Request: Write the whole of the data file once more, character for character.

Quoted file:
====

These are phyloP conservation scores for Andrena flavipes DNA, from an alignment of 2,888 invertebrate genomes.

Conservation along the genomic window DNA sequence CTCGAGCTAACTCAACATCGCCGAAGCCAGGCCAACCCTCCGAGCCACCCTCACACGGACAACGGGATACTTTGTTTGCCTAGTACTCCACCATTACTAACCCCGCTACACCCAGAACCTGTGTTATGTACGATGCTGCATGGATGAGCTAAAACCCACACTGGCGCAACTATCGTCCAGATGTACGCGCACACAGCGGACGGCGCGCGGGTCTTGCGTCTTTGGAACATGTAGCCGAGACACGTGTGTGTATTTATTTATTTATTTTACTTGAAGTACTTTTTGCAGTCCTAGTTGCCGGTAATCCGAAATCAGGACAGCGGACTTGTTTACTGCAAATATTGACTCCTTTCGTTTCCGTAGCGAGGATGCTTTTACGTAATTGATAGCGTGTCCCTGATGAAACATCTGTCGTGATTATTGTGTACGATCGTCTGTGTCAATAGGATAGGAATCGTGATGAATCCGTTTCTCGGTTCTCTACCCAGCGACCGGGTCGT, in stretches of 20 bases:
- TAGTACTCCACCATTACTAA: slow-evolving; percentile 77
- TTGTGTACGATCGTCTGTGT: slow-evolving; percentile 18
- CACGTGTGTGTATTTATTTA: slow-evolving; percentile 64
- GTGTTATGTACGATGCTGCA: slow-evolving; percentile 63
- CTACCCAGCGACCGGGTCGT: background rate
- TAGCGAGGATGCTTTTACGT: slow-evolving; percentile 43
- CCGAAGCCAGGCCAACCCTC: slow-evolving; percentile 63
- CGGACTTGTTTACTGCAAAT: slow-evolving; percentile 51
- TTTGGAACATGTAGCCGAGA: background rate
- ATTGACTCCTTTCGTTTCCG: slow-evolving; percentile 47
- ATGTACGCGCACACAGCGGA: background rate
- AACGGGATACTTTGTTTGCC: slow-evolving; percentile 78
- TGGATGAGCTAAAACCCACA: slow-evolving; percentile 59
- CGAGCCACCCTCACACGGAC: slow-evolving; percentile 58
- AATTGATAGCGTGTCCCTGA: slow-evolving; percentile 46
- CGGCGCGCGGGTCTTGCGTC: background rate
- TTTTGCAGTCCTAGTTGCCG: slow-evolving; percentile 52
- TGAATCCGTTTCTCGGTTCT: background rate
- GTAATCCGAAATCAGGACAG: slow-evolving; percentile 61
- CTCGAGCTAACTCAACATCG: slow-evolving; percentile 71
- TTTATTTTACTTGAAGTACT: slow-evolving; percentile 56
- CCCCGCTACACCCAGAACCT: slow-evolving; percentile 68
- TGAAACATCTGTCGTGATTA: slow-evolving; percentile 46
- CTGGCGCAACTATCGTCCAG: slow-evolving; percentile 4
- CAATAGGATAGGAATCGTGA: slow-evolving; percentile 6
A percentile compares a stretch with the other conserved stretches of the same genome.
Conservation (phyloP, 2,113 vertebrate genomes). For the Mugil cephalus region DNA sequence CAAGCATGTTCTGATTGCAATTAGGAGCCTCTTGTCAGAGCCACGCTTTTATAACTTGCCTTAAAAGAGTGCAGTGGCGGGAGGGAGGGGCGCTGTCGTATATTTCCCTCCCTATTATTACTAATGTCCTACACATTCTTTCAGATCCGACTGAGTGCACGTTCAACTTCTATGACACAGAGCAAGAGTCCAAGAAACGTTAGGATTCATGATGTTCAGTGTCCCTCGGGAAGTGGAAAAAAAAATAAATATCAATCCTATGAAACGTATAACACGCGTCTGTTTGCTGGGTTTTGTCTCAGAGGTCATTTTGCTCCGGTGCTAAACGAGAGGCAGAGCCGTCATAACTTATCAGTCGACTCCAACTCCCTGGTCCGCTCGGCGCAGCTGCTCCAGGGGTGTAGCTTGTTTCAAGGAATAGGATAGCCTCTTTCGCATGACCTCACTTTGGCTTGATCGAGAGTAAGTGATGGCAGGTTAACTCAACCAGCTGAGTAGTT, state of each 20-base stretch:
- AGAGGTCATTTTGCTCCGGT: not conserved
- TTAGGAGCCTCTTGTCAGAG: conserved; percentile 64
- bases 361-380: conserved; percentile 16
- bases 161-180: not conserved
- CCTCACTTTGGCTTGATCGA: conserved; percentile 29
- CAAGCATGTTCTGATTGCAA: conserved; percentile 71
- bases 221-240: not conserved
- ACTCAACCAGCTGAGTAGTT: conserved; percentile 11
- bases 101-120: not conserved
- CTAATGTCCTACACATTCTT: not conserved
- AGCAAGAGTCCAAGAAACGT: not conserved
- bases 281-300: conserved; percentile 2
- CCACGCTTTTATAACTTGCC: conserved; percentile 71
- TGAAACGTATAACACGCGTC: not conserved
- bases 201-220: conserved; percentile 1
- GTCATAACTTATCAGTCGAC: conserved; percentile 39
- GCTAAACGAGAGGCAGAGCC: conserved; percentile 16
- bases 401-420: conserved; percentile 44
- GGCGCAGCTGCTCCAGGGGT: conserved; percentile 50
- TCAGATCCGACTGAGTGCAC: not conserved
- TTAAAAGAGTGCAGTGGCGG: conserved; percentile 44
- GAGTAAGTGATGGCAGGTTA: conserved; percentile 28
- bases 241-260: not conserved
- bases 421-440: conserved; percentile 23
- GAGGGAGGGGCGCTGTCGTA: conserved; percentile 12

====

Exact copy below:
These are phyloP conservation scores for Andrena flavipes DNA, from an alignment of 2,888 invertebrate genomes.

Conservation along the genomic window DNA sequence CTCGAGCTAACTCAACATCGCCGAAGCCAGGCCAACCCTCCGAGCCACCCTCACACGGACAACGGGATACTTTGTTTGCCTAGTACTCCACCATTACTAACCCCGCTACACCCAGAACCTGTGTTATGTACGATGCTGCATGGATGAGCTAAAACCCACACTGGCGCAACTATCGTCCAGATGTACGCGCACACAGCGGACGGCGCGCGGGTCTTGCGTCTTTGGAACATGTAGCCGAGACACGTGTGTGTATTTATTTATTTATTTTACTTGAAGTACTTTTTGCAGTCCTAGTTGCCGGTAATCCGAAATCAGGACAGCGGACTTGTTTACTGCAAATATTGACTCCTTTCGTTTCCGTAGCGAGGATGCTTTTACGTAATTGATAGCGTGTCCCTGATGAAACATCTGTCGTGATTATTGTGTACGATCGTCTGTGTCAATAGGATAGGAATCGTGATGAATCCGTTTCTCGGTTCTCTACCCAGCGACCGGGTCGT, in stretches of 20 bases:
- TAGTACTCCACCATTACTAA: slow-evolving; percentile 77
- TTGTGTACGATCGTCTGTGT: slow-evolving; percentile 18
- CACGTGTGTGTATTTATTTA: slow-evolving; percentile 64
- GTGTTATGTACGATGCTGCA: slow-evolving; percentile 63
- CTACCCAGCGACCGGGTCGT: background rate
- TAGCGAGGATGCTTTTACGT: slow-evolving; percentile 43
- CCGAAGCCAGGCCAACCCTC: slow-evolving; percentile 63
- CGGACTTGTTTACTGCAAAT: slow-evolving; percentile 51
- TTTGGAACATGTAGCCGAGA: background rate
- ATTGACTCCTTTCGTTTCCG: slow-evolving; percentile 47
- ATGTACGCGCACACAGCGGA: background rate
- AACGGGATACTTTGTTTGCC: slow-evolving; percentile 78
- TGGATGAGCTAAAACCCACA: slow-evolving; percentile 59
- CGAGCCACCCTCACACGGAC: slow-evolving; percentile 58
- AATTGATAGCGTGTCCCTGA: slow-evolving; percentile 46
- CGGCGCGCGGGTCTTGCGTC: background rate
- TTTTGCAGTCCTAGTTGCCG: slow-evolving; percentile 52
- TGAATCCGTTTCTCGGTTCT: background rate
- GTAATCCGAAATCAGGACAG: slow-evolving; percentile 61
- CTCGAGCTAACTCAACATCG: slow-evolving; percentile 71
- TTTATTTTACTTGAAGTACT: slow-evolving; percentile 56
- CCCCGCTACACCCAGAACCT: slow-evolving; percentile 68
- TGAAACATCTGTCGTGATTA: slow-evolving; percentile 46
- CTGGCGCAACTATCGTCCAG: slow-evolving; percentile 4
- CAATAGGATAGGAATCGTGA: slow-evolving; percentile 6
A percentile compares a stretch with the other conserved stretches of the same genome.
Conservation (phyloP, 2,113 vertebrate genomes). For the Mugil cephalus region DNA sequence CAAGCATGTTCTGATTGCAATTAGGAGCCTCTTGTCAGAGCCACGCTTTTATAACTTGCCTTAAAAGAGTGCAGTGGCGGGAGGGAGGGGCGCTGTCGTATATTTCCCTCCCTATTATTACTAATGTCCTACACATTCTTTCAGATCCGACTGAGTGCACGTTCAACTTCTATGACACAGAGCAAGAGTCCAAGAAACGTTAGGATTCATGATGTTCAGTGTCCCTCGGGAAGTGGAAAAAAAAATAAATATCAATCCTATGAAACGTATAACACGCGTCTGTTTGCTGGGTTTTGTCTCAGAGGTCATTTTGCTCCGGTGCTAAACGAGAGGCAGAGCCGTCATAACTTATCAGTCGACTCCAACTCCCTGGTCCGCTCGGCGCAGCTGCTCCAGGGGTGTAGCTTGTTTCAAGGAATAGGATAGCCTCTTTCGCATGACCTCACTTTGGCTTGATCGAGAGTAAGTGATGGCAGGTTAACTCAACCAGCTGAGTAGTT, state of each 20-base stretch:
- AGAGGTCATTTTGCTCCGGT: not conserved
- TTAGGAGCCTCTTGTCAGAG: conserved; percentile 64
- bases 361-380: conserved; percentile 16
- bases 161-180: not conserved
- CCTCACTTTGGCTTGATCGA: conserved; percentile 29
- CAAGCATGTTCTGATTGCAA: conserved; percentile 71
- bases 221-240: not conserved
- ACTCAACCAGCTGAGTAGTT: conserved; percentile 11
- bases 101-120: not conserved
- CTAATGTCCTACACATTCTT: not conserved
- AGCAAGAGTCCAAGAAACGT: not conserved
- bases 281-300: conserved; percentile 2
- CCACGCTTTTATAACTTGCC: conserved; percentile 71
- TGAAACGTATAACACGCGTC: not conserved
- bases 201-220: conserved; percentile 1
- GTCATAACTTATCAGTCGAC: conserved; percentile 39
- GCTAAACGAGAGGCAGAGCC: conserved; percentile 16
- bases 401-420: conserved; percentile 44
- GGCGCAGCTGCTCCAGGGGT: conserved; percentile 50
- TCAGATCCGACTGAGTGCAC: not conserved
- TTAAAAGAGTGCAGTGGCGG: conserved; percentile 44
- GAGTAAGTGATGGCAGGTTA: conserved; percentile 28
- bases 241-260: not conserved
- bases 421-440: conserved; percentile 23
- GAGGGAGGGGCGCTGTCGTA: conserved; percentile 12